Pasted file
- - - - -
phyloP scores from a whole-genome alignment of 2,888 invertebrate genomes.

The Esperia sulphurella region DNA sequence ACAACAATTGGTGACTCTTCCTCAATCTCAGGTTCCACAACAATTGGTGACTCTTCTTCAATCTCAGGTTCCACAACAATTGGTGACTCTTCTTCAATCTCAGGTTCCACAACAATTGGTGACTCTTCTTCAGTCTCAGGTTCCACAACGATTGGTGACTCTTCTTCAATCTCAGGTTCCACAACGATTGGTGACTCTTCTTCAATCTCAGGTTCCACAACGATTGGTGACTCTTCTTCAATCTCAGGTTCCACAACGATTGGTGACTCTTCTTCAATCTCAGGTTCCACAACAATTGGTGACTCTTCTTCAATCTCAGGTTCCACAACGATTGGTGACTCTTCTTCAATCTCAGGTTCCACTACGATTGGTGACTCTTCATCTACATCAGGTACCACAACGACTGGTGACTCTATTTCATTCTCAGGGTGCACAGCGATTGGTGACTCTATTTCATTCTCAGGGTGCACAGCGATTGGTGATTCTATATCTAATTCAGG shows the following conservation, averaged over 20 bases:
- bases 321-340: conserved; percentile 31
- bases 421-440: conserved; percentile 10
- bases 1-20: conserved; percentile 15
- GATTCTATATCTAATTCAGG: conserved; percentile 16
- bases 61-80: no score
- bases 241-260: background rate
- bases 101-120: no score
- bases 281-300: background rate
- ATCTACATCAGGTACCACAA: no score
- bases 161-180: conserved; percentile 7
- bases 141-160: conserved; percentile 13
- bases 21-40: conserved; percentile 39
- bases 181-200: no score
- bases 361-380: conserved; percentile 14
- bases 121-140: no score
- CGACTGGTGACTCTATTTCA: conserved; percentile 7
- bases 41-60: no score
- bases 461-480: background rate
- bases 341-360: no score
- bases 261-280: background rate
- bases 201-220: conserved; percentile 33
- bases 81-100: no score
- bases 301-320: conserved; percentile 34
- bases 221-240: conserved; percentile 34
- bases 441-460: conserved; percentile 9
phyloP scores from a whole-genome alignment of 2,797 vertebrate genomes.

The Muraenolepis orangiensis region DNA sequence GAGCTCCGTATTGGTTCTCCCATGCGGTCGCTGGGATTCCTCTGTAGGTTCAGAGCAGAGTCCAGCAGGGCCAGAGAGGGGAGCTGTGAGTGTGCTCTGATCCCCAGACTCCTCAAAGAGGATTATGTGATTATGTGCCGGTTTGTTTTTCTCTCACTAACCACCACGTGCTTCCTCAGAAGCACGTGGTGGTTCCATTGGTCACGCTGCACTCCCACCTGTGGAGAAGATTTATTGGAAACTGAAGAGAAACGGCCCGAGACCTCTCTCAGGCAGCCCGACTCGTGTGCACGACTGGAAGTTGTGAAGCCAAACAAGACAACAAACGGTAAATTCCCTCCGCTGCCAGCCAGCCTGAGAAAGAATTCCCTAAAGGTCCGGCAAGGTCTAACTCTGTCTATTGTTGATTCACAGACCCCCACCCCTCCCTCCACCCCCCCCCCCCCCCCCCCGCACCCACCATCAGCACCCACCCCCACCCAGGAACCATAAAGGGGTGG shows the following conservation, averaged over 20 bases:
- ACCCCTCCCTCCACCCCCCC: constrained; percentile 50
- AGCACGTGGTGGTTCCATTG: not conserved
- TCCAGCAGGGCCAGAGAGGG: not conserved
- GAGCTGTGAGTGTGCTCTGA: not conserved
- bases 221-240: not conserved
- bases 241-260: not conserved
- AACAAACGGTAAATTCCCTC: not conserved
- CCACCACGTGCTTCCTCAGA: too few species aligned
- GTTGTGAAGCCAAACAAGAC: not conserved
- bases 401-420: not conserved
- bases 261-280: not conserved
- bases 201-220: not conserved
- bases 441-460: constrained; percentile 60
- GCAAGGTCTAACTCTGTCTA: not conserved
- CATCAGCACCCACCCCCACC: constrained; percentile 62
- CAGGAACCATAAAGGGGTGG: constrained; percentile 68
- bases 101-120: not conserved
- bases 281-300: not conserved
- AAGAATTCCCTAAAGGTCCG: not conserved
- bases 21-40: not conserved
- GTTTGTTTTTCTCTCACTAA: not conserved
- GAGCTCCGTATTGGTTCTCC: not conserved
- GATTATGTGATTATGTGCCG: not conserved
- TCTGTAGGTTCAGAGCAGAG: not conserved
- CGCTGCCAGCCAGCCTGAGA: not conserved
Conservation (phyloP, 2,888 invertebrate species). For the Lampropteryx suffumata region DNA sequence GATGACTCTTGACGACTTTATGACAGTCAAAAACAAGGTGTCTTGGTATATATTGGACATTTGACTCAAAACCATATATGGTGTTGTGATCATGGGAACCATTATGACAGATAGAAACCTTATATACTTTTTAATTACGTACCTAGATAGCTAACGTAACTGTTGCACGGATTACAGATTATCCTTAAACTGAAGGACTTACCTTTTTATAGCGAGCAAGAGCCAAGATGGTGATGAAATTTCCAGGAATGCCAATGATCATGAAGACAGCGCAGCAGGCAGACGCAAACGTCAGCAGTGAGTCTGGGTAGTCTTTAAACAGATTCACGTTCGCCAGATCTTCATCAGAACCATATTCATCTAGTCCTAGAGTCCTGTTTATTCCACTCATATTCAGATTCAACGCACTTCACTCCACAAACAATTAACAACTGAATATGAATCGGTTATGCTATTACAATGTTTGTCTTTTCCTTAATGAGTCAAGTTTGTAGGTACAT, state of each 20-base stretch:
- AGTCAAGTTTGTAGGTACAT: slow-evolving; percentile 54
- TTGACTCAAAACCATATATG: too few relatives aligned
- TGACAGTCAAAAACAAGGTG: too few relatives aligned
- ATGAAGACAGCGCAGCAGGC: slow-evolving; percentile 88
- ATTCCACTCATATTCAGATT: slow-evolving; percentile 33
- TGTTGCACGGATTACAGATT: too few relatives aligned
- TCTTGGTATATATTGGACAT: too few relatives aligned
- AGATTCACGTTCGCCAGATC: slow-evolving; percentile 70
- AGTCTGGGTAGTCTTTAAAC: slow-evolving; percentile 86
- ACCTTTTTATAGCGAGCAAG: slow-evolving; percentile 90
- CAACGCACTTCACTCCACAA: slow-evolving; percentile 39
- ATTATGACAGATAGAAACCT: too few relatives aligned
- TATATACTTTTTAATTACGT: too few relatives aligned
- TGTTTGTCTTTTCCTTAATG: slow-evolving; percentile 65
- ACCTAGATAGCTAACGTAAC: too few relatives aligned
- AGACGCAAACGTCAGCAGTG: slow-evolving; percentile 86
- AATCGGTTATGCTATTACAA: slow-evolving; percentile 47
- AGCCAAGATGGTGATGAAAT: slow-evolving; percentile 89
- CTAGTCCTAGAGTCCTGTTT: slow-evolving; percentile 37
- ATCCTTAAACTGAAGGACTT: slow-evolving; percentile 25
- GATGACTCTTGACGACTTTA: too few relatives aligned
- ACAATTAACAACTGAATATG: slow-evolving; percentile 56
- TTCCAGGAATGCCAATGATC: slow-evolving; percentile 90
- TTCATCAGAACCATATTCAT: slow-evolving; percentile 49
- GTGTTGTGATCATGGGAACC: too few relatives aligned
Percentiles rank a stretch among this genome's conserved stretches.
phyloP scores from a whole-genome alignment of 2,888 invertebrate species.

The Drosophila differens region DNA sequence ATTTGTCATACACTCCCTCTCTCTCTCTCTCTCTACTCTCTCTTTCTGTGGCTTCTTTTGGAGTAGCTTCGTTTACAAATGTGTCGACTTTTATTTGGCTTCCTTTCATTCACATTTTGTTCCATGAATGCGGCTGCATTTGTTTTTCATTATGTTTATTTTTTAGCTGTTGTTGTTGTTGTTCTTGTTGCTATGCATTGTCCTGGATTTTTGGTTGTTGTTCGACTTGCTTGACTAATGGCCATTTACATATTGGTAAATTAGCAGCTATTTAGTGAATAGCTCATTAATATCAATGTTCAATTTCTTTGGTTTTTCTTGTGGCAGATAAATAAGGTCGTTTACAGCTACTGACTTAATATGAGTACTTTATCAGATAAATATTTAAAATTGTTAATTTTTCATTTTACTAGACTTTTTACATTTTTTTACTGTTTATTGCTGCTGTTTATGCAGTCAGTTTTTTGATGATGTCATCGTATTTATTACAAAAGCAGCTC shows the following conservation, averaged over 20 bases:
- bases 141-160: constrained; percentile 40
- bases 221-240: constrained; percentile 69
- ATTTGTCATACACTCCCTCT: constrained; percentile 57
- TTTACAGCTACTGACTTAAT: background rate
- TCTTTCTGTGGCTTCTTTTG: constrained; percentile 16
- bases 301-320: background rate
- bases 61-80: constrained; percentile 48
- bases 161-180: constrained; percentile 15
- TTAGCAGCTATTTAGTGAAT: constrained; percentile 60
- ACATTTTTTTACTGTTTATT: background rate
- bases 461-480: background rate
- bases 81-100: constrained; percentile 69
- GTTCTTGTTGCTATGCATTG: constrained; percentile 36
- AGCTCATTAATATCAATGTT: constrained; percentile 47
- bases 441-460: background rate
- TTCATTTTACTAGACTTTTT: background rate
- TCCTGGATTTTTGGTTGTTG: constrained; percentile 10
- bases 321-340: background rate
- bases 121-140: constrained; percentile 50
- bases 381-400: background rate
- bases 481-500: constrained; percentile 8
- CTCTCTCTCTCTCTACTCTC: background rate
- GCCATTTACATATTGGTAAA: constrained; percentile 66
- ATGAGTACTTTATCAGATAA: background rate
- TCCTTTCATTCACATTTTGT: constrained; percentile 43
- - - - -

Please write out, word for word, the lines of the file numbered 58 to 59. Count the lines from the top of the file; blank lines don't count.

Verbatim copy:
- TGACAGTCAAAAACAAGGTG: too few relatives aligned
- ATGAAGACAGCGCAGCAGGC: slow-evolving; percentile 88